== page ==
The World Health Organization Just Endorsed the Malaria Vaccine - the First For a Parasitic Disease

·1-min read
BRAZIL - 2021/04/02: In this photo illustration, a hand holds a medical syringe with a World Health Organization (WHO) company logo displayed on a screen in the background. (Photo Illustration by Rafael Henrique/SOPA Images/LightRocket via Getty Images)
BRAZIL - 2021/04/02: In this photo illustration, a hand holds a medical syringe with a World Health Organization (WHO) company logo displayed on a screen in the background. (Photo Illustration by Rafael Henrique/SOPA Images/LightRocket via Getty Images)

On Wednesday Oct. 6, the World Health Organization (WHO) endorsed GlaxoSmithKline's (GSK) RTS,S malaria vaccine, which works to battle the deadliest strain of Malaria, Plasmodium falciparum. Malaria is a parasitic disease that kills around 500,000 people each year. A majority of those people live in sub-Saharan Africa and nearly half of those killed are children younger than 5 years old.

Since the endorsement of this vaccine, the Malaria Vaccine Implementation Programme - an effort coordinated by WHO and partners including PATH, UNICEF and GSK - is set to donate 10 million doses to areas of Africa for the initial distribution of this vaccine. Each recipient older than five months old is expected to receive a three-dose course of the vaccine while those in three select countries (who were in the pilot program) will receive a fourth dose to determine if the full course should be four doses to increase long-term prevention.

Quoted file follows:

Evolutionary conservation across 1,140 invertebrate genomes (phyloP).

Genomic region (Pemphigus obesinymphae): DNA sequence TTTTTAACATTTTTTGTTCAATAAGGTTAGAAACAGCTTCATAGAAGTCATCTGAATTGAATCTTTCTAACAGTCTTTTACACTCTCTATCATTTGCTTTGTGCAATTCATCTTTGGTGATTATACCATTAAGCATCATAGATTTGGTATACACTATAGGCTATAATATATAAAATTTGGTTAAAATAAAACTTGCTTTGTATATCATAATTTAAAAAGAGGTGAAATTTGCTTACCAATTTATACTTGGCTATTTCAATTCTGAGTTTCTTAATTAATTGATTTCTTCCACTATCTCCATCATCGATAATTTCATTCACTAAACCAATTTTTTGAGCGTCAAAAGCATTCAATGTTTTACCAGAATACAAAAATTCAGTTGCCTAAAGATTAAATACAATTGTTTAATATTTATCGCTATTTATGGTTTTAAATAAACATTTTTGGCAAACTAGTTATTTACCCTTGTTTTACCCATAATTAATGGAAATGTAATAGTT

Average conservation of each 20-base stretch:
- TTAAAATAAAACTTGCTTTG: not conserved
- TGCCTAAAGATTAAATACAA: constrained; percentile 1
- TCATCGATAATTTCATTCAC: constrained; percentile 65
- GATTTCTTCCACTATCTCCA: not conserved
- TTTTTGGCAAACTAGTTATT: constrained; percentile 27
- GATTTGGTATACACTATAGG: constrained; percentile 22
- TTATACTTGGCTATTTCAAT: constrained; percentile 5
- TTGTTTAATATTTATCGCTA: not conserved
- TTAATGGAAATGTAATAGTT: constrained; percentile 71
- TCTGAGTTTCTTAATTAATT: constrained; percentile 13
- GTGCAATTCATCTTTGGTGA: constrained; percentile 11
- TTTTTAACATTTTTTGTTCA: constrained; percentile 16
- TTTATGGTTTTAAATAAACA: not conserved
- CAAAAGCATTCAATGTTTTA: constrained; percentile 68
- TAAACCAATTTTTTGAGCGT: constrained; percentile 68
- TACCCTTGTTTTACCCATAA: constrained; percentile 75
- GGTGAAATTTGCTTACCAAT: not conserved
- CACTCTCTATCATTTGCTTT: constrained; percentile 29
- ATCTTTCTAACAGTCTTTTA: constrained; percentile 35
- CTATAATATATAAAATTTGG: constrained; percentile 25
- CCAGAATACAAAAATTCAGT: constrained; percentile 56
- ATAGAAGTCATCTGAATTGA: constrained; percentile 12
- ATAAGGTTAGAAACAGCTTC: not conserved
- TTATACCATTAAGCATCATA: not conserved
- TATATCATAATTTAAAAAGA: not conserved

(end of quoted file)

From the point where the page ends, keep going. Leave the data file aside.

Medical leaders including Matshidiso Moeti, MD and WHO Regional Director for Africa, are praising this achievement which took 30 years of research and development. "We have long hoped for an effective malaria vaccine and now for the first time ever, we have such a vaccine recommended for widespread use."

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